Mesopotamia civilization characteristics of advanced cities an example



Humans first settled in Mesopotamia in the Paleolithic era. By 14,000 B.C., people in the region lived in small settlements with circular houses.

Five thousand years later, these houses formed farming communities following the domestication of animals and the development of agriculture, most notably irrigation techniques that took advantage of the proximity of the Tigris and Euphrates rivers.

Agricultural progress was the work of the dominant Ubaid culture, which had absorbed the Halaf culture before it.

These scattered agrarian communities started in the northern part of the ancient Mesopotamian region and spread south, continuing to grow for several thousand years until forming what modern humans would recognize as cities, which were considered the work of the Sumer people.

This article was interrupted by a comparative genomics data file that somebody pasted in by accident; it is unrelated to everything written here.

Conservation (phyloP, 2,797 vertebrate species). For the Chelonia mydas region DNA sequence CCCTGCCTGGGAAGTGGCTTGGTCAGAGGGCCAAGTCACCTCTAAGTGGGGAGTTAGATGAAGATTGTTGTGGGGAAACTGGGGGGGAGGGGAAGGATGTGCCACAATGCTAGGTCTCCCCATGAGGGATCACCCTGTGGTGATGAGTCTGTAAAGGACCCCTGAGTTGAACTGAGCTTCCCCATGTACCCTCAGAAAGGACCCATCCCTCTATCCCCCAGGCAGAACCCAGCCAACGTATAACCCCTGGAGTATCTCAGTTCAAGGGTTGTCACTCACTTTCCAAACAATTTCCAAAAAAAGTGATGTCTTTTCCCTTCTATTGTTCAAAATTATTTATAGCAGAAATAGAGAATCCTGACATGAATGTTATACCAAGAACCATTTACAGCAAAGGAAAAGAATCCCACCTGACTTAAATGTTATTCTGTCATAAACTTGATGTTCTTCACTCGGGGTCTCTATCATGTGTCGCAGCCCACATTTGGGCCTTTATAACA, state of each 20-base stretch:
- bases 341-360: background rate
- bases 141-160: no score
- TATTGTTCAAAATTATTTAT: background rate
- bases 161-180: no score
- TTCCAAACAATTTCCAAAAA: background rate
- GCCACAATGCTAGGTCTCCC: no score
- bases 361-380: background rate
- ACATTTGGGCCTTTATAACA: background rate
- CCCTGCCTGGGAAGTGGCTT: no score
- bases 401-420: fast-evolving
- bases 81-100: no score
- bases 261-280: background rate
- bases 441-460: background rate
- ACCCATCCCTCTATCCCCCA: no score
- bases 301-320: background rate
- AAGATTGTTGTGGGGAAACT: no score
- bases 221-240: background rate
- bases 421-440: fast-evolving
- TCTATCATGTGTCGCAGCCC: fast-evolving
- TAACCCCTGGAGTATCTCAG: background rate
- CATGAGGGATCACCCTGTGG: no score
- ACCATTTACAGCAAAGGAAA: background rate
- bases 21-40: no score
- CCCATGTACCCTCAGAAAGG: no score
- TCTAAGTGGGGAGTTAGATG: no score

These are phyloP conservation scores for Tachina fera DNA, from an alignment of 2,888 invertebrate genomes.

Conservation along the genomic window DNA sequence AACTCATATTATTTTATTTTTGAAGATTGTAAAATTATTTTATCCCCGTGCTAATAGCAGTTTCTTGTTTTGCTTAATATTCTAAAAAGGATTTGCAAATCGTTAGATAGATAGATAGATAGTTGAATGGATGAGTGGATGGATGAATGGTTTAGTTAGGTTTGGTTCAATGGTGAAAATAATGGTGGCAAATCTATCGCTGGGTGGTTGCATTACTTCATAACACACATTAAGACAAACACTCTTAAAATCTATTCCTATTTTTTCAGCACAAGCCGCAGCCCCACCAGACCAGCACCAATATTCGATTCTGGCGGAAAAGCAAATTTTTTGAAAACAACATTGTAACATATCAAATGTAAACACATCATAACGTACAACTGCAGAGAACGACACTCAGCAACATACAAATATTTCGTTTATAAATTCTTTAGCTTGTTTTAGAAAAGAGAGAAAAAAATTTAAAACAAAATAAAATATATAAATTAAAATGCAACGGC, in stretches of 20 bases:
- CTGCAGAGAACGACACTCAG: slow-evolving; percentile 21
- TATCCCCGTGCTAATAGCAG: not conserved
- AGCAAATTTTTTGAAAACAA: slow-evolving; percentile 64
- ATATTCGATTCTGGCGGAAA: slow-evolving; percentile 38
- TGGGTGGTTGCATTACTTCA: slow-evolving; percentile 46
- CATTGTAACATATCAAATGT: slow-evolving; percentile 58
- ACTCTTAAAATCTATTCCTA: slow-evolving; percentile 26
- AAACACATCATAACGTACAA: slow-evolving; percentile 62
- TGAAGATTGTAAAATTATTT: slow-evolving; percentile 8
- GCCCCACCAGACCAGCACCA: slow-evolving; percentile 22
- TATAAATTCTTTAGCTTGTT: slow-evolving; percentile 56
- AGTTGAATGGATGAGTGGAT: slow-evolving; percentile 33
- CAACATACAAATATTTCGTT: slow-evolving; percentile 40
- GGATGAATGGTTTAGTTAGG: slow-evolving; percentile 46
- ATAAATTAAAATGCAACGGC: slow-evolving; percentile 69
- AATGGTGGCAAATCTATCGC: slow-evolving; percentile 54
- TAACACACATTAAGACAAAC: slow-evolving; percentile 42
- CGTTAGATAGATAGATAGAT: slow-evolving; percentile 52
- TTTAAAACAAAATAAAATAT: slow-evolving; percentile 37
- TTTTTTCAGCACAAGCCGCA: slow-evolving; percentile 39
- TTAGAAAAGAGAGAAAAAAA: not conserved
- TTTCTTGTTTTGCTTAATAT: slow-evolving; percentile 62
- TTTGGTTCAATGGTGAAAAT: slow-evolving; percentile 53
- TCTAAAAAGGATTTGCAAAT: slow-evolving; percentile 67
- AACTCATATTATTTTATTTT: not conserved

Uruk was the first of these cities, dating back to around 3200 B.C., a mud brick metropolis built on the riches brought from trade and conquest and featuring public art, gigantic columns and temples, and with a population of some 50,000 citizens.

Sumerians are also responsible for the earliest form of written language, cuneiform, with which they kept detailed clerical records.


By 3000 B.C., Mesopotamia was firmly under the control of the Sumerian people. Sumer contained several decentralized city-states—Eridu, Nippur, Lagash, Uruk, Kish and Ur.

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